Stop reading this, and go upvote Michael Pothoven’s answer to What were the last years of the Byzantine Empire like in Constantinople?
I MEAN IT.
One of the conundrums of early Ottoman Constantinople is that there were many churches that were left alone after the Conquest, and not converted into mosques. The norm was that if a Christian city resisted a Muslim siege, all its churches could be converted to mosques; if the city surrendered, its churches would be left alone.
I don’t remember where I read this, but the solution to the conundrum I’ve seen proposed is that by then, Constantinople was so sparsely populated, that its outer suburbs were effectively separate settlements, surrounded by farmland. And those suburbs, cut off and living from subsistence farming, could easily have organised their own surrenders to the Ottomans, ignoring what was happening downtown.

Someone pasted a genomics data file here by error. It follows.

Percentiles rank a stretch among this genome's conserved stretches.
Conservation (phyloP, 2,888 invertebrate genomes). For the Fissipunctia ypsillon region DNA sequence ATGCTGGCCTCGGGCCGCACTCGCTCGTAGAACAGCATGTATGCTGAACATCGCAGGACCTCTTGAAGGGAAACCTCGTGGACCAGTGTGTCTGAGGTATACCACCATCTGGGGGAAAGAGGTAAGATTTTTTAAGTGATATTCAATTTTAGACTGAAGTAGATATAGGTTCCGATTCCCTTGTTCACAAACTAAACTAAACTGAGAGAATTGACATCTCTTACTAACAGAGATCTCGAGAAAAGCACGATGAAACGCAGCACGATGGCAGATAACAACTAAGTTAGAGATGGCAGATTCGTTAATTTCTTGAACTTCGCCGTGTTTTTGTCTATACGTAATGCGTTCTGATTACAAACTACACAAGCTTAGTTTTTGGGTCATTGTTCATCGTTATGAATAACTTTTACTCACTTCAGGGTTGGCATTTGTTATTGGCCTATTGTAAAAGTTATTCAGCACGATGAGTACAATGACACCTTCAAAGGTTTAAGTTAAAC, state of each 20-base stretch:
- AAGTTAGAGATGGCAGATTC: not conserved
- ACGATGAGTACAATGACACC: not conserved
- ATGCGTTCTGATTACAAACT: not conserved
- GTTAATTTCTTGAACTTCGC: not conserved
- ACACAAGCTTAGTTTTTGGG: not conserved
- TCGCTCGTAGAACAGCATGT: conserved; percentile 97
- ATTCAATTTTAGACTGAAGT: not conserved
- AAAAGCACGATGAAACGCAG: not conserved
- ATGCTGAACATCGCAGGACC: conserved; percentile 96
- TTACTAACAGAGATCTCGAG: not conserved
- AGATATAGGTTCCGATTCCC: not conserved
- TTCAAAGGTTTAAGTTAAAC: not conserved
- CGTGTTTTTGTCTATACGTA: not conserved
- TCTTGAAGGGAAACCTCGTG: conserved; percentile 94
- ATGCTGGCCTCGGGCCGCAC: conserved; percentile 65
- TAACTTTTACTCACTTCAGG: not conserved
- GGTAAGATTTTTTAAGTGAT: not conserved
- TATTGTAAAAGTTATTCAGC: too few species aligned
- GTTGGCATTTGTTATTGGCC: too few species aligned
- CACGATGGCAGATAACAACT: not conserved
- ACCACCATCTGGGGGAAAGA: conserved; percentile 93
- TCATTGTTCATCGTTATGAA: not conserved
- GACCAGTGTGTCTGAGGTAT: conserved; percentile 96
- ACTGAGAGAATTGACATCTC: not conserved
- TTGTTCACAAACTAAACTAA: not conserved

Michael Pothoven paints a depressing picture of the last days of Constantinople. The detail I’ve given here, I find even more depressing.